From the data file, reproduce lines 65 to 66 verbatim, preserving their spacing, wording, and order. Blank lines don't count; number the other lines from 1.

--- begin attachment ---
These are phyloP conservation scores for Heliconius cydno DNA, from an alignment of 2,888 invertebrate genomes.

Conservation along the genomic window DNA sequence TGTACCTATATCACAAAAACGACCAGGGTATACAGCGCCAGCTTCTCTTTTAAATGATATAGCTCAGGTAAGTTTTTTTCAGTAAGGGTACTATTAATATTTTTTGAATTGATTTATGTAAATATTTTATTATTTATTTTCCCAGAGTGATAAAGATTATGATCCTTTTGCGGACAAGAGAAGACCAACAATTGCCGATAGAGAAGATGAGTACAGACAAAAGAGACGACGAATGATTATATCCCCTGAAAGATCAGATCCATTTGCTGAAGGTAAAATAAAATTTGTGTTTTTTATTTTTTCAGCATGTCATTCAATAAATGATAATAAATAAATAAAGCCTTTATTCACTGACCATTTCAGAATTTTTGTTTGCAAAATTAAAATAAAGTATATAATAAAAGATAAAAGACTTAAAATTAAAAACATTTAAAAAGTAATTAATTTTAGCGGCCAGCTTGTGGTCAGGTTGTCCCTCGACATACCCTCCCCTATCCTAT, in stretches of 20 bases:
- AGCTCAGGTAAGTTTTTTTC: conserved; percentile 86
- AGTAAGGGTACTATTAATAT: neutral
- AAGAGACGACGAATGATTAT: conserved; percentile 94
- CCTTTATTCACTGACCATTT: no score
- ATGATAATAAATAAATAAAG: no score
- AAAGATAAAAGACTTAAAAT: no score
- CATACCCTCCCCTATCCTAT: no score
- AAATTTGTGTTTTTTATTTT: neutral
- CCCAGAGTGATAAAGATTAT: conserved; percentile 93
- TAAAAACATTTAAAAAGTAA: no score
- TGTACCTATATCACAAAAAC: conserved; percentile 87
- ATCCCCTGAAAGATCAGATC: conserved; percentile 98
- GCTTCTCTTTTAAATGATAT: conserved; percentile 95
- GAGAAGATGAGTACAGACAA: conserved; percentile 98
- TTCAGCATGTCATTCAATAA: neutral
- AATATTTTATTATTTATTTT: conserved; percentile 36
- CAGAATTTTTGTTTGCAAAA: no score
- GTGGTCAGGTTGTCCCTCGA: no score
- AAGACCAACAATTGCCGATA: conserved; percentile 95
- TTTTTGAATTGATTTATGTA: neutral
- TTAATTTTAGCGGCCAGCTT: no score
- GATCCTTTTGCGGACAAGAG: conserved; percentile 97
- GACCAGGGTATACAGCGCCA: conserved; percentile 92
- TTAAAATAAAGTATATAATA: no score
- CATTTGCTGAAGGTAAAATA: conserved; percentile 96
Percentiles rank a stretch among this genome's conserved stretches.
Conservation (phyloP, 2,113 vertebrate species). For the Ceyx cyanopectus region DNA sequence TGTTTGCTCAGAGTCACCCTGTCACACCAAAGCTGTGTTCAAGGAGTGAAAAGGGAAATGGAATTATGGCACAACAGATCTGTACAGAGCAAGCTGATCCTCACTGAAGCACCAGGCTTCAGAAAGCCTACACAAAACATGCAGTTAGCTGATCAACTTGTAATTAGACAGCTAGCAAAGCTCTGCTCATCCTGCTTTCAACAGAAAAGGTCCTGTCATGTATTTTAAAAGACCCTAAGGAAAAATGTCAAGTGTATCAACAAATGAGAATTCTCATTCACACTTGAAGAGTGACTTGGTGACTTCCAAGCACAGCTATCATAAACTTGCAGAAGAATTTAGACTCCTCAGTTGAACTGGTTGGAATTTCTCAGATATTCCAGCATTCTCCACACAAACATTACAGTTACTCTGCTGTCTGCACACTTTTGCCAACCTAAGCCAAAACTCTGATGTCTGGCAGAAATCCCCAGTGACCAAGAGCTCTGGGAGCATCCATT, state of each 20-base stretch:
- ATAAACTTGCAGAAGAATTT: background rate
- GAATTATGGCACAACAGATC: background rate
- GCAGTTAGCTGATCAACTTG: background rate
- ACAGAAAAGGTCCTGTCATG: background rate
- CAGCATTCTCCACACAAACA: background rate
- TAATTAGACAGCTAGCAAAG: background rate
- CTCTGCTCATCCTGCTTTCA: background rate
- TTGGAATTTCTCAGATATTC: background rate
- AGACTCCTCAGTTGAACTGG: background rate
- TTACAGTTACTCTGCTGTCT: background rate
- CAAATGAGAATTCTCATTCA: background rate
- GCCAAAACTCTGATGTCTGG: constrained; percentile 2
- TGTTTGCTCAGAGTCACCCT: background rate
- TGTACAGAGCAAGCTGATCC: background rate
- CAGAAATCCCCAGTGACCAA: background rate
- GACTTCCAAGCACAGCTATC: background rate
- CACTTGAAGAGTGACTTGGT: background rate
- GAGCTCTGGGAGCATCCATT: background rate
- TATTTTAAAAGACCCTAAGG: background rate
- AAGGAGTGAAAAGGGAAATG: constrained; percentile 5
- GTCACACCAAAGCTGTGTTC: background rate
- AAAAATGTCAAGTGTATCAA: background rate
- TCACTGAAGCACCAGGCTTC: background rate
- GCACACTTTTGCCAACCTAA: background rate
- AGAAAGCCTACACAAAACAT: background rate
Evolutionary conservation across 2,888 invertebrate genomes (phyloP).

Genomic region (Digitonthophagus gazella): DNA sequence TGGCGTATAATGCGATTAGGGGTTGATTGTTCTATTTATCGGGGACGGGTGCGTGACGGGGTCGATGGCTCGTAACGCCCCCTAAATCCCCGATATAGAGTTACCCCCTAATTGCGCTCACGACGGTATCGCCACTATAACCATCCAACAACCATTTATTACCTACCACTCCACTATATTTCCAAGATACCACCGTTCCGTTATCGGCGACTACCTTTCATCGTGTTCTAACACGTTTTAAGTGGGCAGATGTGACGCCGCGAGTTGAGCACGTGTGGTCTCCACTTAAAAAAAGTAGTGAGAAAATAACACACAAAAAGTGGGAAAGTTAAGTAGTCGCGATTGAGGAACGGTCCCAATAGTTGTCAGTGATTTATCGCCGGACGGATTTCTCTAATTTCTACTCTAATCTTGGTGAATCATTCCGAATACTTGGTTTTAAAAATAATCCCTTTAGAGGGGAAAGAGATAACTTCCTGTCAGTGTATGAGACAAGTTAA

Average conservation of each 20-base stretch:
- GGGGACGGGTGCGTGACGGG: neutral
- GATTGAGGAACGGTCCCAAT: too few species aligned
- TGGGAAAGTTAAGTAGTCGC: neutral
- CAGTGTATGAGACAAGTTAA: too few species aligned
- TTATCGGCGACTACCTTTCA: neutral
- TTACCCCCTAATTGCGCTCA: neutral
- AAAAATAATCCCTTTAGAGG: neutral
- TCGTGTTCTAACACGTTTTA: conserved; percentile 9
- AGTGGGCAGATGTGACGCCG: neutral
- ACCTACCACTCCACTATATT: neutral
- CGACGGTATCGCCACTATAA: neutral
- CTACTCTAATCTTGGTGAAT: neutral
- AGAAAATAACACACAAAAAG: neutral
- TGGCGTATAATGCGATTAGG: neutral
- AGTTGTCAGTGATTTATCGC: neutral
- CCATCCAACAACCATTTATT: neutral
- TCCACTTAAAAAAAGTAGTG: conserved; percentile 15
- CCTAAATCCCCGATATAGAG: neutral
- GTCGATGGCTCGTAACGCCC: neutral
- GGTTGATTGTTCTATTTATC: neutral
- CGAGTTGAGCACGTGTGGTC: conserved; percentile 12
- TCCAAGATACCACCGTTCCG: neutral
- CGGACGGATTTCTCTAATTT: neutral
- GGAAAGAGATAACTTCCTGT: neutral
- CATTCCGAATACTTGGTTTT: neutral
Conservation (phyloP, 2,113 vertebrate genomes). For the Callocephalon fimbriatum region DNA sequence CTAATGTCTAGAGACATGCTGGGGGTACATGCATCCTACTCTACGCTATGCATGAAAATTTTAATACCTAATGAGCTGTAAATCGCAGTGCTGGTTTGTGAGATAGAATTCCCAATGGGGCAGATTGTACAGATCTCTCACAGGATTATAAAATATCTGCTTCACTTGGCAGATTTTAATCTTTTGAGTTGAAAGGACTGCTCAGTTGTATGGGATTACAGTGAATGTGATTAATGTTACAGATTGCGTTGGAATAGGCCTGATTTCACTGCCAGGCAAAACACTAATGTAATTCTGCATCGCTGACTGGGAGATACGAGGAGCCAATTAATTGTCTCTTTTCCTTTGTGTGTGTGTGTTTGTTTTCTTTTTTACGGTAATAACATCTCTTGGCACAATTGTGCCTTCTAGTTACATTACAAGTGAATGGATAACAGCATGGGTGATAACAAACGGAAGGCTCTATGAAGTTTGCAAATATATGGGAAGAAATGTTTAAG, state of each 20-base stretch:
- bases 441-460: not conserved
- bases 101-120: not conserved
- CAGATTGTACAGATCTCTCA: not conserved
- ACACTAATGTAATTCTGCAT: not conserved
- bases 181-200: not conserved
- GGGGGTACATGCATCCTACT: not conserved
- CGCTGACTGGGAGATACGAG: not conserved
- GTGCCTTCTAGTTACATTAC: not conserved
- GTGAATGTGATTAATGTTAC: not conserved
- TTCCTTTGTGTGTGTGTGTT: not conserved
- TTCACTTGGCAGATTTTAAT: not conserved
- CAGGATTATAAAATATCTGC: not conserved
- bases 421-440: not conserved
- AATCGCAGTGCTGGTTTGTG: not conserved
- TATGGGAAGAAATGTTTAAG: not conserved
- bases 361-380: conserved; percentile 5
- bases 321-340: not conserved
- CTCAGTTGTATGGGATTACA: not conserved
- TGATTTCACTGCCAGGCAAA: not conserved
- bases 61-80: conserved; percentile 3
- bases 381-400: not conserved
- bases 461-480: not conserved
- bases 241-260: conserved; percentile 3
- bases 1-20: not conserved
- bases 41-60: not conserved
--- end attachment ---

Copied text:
- TCGTGTTCTAACACGTTTTA: conserved; percentile 9
- AGTGGGCAGATGTGACGCCG: neutral